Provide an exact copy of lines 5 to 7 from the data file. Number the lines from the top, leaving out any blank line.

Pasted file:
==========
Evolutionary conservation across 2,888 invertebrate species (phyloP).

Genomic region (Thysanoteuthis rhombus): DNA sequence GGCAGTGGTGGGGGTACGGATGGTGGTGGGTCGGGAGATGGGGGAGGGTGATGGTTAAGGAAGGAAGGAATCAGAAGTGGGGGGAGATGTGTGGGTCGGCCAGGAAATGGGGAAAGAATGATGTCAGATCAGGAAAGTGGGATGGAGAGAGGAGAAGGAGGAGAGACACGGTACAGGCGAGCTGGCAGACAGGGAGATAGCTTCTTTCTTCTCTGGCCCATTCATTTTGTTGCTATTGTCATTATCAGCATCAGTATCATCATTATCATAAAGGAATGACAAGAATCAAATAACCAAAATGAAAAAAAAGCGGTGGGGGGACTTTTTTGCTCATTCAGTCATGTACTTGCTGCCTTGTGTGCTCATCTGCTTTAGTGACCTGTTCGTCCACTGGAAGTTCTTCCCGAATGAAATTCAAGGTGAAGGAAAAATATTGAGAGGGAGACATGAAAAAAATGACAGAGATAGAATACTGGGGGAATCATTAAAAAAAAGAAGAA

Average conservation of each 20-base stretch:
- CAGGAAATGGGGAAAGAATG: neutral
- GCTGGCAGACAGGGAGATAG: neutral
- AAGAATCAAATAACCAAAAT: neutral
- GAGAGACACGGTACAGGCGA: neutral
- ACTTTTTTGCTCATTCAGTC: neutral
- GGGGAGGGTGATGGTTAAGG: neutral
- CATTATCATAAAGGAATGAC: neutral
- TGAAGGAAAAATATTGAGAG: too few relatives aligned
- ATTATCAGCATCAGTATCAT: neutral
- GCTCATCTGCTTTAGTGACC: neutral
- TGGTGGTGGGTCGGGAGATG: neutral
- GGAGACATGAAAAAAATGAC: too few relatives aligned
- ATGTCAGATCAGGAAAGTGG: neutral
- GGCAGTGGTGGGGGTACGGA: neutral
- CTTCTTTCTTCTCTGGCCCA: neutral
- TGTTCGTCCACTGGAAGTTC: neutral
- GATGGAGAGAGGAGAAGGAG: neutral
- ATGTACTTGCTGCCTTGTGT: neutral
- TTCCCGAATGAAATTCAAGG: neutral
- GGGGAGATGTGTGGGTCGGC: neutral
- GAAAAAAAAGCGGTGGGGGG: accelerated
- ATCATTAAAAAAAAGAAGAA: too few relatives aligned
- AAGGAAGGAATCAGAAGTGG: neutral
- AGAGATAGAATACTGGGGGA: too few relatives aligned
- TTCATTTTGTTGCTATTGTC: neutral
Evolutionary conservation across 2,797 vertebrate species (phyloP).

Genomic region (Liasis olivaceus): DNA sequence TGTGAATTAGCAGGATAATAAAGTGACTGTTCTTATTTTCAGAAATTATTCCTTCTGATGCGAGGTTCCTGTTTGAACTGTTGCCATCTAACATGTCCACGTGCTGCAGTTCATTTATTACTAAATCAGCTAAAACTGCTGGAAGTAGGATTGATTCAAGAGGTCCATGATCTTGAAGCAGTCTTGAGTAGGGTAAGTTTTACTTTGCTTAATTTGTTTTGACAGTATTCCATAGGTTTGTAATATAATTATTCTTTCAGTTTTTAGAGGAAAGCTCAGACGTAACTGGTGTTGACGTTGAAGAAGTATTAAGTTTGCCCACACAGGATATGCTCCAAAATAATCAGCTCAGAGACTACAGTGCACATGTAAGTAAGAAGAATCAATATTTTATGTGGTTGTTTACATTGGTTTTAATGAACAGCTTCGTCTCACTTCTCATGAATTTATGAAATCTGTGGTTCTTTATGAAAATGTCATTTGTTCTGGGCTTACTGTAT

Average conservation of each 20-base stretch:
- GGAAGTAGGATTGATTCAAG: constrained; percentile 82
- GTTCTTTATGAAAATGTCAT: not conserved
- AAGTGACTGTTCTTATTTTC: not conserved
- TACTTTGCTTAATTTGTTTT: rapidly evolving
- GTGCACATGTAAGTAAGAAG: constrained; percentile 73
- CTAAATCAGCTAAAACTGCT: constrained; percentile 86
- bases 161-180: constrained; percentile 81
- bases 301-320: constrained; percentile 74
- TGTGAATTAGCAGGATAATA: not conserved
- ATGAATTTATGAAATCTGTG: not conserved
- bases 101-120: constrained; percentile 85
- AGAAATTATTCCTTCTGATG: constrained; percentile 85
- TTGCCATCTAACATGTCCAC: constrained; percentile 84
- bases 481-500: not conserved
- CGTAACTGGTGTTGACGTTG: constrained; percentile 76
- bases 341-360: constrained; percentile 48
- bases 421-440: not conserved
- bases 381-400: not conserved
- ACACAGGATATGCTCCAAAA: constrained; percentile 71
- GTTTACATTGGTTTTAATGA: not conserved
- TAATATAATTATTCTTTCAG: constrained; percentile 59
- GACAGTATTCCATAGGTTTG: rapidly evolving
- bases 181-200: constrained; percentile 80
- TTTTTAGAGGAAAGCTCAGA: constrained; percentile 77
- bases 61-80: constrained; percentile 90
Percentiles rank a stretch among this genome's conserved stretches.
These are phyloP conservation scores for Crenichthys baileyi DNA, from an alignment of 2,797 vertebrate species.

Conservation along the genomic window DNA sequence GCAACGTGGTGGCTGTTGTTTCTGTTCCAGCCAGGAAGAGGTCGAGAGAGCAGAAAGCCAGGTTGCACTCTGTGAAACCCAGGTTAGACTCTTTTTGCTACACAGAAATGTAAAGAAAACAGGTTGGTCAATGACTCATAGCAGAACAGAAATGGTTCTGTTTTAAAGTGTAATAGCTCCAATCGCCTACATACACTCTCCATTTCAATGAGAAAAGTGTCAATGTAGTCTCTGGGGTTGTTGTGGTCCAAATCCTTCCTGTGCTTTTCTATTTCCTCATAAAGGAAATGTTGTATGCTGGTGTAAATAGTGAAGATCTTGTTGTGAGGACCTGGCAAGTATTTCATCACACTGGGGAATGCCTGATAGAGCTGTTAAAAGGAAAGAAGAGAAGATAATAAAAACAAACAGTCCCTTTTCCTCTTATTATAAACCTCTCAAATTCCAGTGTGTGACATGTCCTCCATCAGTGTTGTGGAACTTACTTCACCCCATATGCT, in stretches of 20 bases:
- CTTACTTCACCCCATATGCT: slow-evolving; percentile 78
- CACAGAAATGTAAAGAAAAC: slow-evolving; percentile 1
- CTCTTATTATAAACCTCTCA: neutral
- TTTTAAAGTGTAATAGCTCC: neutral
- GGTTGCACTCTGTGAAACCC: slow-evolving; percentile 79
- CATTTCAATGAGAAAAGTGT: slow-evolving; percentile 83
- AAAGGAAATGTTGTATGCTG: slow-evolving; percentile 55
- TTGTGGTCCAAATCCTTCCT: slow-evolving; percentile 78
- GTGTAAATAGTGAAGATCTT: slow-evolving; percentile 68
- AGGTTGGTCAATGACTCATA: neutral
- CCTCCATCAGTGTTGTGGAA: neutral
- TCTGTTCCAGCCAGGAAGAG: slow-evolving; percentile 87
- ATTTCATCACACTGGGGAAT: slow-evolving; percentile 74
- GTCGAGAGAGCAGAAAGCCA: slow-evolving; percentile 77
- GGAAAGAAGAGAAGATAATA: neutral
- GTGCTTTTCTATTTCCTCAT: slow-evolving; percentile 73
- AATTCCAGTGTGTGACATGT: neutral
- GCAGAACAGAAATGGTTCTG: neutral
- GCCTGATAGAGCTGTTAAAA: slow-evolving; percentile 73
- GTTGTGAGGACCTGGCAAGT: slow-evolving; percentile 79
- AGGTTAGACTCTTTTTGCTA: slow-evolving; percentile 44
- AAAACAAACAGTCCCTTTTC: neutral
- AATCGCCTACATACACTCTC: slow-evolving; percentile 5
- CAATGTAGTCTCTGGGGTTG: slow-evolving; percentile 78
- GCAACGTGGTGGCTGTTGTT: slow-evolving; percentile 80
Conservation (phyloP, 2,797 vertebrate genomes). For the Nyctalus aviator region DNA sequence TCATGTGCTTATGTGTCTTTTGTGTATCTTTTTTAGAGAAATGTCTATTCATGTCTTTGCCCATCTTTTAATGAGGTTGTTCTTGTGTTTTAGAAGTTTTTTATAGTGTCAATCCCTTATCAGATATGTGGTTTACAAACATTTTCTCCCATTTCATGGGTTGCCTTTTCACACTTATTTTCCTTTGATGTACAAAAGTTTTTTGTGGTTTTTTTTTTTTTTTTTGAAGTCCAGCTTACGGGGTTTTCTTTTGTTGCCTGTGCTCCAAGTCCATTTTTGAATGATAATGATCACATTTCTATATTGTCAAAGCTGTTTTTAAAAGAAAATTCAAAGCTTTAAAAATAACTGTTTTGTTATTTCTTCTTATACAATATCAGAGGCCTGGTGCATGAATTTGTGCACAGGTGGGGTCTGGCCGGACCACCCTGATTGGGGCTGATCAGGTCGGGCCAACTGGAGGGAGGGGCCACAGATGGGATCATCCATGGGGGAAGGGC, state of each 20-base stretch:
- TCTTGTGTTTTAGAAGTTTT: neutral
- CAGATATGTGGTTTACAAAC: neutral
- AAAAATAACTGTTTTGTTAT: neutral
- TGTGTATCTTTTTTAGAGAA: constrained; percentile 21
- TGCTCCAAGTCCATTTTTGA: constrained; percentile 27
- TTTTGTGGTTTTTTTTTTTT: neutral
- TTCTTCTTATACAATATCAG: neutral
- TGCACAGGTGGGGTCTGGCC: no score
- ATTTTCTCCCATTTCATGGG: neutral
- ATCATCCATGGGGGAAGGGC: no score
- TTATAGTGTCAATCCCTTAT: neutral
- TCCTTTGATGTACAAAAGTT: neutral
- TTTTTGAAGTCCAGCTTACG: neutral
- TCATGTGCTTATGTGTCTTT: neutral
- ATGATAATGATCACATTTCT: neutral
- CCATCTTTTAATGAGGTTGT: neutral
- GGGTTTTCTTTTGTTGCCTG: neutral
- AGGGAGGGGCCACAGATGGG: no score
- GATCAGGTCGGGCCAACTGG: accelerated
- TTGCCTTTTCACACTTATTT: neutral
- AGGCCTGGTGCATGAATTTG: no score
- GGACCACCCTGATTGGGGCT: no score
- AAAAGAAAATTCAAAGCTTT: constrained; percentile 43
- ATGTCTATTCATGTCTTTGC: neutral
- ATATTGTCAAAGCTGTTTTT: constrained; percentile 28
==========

- GCTGGCAGACAGGGAGATAG: neutral
- AAGAATCAAATAACCAAAAT: neutral
- GAGAGACACGGTACAGGCGA: neutral